Bringing back loads on mutual funds will hurt investors, financial planners said. In fact, get rid of loads in insurance products as well, they added.
As Prime Minister Manmohan Singh took charge of the ministry of finance on Wednesday, he said he plans to resolve issues around the mutual funds industry and check the slowing down of the insurance sector. The industry read this as bringing back loads in mutual funds.
“Commissions must be increased for insurance products because there must be incentives to sell it,” Life Insurance Council secretary general SB Mathur told Hindustan Times. While insurance companies charge a commission, or load, of between 8% and 40% of premium, these have been abolished for mutual funds since August 2009.
“This (loads) is primarily revenue for the distributors and is front-loaded, which is not fair on consumers as the incentive for the agent to service and even renew the products is eroded,” Delhi-based financial planner Surya Bhatia said.
In different ways loads have been trying to make a comeback in mutual funds. In August 2011, capital markets regulator Securities and Exchange Board of India (SEBI) allowed mutual fund distributors to levy a subscription charge from investors.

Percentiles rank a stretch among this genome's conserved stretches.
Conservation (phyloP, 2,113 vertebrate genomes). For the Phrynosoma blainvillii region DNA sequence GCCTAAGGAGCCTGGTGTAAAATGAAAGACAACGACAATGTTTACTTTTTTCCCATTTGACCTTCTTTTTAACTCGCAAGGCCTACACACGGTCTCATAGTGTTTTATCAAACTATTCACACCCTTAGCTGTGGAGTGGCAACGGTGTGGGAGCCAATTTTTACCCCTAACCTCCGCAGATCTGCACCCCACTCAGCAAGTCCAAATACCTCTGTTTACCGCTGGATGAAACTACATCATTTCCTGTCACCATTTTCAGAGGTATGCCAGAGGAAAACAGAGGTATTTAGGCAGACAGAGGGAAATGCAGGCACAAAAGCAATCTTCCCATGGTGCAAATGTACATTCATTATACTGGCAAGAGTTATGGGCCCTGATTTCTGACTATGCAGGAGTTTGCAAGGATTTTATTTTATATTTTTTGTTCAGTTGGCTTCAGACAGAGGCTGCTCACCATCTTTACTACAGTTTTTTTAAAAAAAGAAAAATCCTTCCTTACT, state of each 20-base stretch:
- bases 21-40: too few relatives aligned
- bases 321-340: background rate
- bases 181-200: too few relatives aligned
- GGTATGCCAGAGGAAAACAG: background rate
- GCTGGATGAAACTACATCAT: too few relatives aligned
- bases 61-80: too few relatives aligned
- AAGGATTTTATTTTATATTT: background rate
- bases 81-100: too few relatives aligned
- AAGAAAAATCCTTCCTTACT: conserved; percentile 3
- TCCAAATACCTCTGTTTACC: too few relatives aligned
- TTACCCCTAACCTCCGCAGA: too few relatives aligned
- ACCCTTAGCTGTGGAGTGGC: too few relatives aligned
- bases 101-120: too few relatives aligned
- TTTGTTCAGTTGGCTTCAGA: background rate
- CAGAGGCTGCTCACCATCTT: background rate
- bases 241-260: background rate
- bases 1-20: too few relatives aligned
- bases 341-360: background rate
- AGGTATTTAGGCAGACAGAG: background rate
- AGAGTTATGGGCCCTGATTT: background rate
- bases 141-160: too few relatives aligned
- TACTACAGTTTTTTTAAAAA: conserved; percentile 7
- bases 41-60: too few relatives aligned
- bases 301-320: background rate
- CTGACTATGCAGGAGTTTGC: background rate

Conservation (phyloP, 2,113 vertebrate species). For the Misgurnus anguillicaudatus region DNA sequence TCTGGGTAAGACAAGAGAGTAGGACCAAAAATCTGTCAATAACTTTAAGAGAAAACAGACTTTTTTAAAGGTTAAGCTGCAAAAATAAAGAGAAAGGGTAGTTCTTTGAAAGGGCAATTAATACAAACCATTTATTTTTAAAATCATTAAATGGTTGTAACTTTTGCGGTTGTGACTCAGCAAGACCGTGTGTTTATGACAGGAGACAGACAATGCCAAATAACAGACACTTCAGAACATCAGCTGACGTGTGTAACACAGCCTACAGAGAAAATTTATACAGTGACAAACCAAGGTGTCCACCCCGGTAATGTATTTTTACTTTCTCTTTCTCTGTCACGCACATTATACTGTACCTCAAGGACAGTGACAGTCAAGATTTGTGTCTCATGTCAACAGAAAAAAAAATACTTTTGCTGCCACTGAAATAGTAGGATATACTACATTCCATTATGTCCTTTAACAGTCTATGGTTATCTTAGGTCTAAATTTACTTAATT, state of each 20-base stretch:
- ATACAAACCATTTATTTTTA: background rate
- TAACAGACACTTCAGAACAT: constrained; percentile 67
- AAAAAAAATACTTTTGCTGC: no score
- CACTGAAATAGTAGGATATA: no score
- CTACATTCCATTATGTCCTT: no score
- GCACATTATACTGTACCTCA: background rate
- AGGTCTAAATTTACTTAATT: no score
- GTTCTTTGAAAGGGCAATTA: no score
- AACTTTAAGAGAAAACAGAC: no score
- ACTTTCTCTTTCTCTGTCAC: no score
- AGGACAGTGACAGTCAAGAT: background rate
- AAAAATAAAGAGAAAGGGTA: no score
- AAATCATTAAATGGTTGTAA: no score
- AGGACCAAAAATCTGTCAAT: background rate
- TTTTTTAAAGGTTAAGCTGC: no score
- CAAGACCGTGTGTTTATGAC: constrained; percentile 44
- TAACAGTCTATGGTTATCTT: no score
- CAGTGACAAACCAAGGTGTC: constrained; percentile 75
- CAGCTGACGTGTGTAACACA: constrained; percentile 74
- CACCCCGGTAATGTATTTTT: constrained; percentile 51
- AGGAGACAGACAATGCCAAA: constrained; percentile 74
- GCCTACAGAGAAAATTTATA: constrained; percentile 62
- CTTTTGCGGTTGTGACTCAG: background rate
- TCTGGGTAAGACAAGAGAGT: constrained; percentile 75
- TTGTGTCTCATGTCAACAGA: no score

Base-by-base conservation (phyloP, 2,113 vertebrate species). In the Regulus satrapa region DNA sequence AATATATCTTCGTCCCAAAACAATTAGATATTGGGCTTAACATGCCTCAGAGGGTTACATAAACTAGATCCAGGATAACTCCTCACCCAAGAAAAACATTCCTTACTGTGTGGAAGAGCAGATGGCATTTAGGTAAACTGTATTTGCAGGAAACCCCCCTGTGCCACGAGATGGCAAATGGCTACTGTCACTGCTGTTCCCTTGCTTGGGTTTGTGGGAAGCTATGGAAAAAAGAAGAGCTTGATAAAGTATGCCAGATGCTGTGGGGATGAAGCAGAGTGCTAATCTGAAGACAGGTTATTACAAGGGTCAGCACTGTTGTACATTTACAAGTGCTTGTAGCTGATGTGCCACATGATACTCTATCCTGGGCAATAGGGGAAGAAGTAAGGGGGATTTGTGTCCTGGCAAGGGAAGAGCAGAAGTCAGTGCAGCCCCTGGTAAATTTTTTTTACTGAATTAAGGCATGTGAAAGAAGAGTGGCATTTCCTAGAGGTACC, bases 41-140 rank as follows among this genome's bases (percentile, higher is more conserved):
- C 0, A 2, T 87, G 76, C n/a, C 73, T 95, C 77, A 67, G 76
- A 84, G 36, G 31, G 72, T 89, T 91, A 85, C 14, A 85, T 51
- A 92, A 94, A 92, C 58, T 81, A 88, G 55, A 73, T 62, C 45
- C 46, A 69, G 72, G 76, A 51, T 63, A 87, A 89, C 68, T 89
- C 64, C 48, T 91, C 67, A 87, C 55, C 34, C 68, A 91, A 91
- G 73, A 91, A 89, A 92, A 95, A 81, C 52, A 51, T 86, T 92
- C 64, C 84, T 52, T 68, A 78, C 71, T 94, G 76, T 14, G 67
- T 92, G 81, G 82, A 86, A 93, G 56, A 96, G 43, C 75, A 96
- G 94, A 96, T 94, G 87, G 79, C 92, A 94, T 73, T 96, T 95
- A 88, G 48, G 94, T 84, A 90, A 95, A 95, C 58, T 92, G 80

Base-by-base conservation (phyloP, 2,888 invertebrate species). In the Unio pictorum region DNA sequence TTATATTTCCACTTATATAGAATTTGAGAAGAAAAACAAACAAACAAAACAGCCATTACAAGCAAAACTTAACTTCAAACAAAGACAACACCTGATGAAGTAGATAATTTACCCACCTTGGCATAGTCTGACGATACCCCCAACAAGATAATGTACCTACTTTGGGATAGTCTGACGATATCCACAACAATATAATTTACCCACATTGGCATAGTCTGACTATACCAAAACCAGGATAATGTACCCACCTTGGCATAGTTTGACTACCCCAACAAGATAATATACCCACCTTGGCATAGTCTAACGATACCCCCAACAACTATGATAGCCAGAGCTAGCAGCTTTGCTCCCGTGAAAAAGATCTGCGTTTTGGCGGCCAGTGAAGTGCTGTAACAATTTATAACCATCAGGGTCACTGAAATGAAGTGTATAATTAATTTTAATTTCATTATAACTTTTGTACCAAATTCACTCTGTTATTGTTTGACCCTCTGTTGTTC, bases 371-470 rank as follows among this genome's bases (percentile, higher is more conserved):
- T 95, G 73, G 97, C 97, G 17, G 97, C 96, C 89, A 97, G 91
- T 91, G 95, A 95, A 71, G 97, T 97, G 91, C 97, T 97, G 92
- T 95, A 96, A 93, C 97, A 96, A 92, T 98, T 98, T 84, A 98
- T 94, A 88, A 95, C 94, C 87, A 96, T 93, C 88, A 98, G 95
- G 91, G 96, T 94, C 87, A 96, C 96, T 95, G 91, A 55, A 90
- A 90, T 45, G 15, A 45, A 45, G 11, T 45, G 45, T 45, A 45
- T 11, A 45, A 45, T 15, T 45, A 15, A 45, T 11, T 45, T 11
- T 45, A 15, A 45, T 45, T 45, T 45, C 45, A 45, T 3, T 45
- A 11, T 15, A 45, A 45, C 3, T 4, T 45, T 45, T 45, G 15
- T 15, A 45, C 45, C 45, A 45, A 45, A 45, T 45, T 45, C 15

This charge is Rs 100 per subscription for existing investors and Rs 150 for new investors. Financial planners called the move ‘backdoor return of loads’.
The idea behind no-loads is that if no value is offered to investors, she should not be forced to pay an embedded commission. But mutual funds have been lobbying the regulator and the finance ministry to bring back loads.
The bigger issue is that since insurance offers an unacceptably high commission, mutual funds have been moaning that nobody is selling their products. “There is a regulatory arbitrage between the mutual funds and the insurance regulator, where those who sell insurance get higher returns,” an industry insider said.
A careful look at data shows the opposite. Between March 2009 and March 2012, assets under management (AUM) of equity schemes — where loads have been done away with — rose by 45%. Clearly, investors have been buying their products in the absence of loads.
“The consumer doesn’t even know there is a commission involved while he is purchasing an insurance product,” the head of a mid-sized insurance company said. “Would he pay for advice? I doubt it.”
In 2009, a report by a panel headed by D Swarup, former chairman of Pension Fund Regulatory and Development Authority favoured banning payment of upfront commissions on all financial products.
Clearly, if the ministry goes ahead with re-introducing loads, investors have a lot to worry. It should make all financial products no-loads, instead.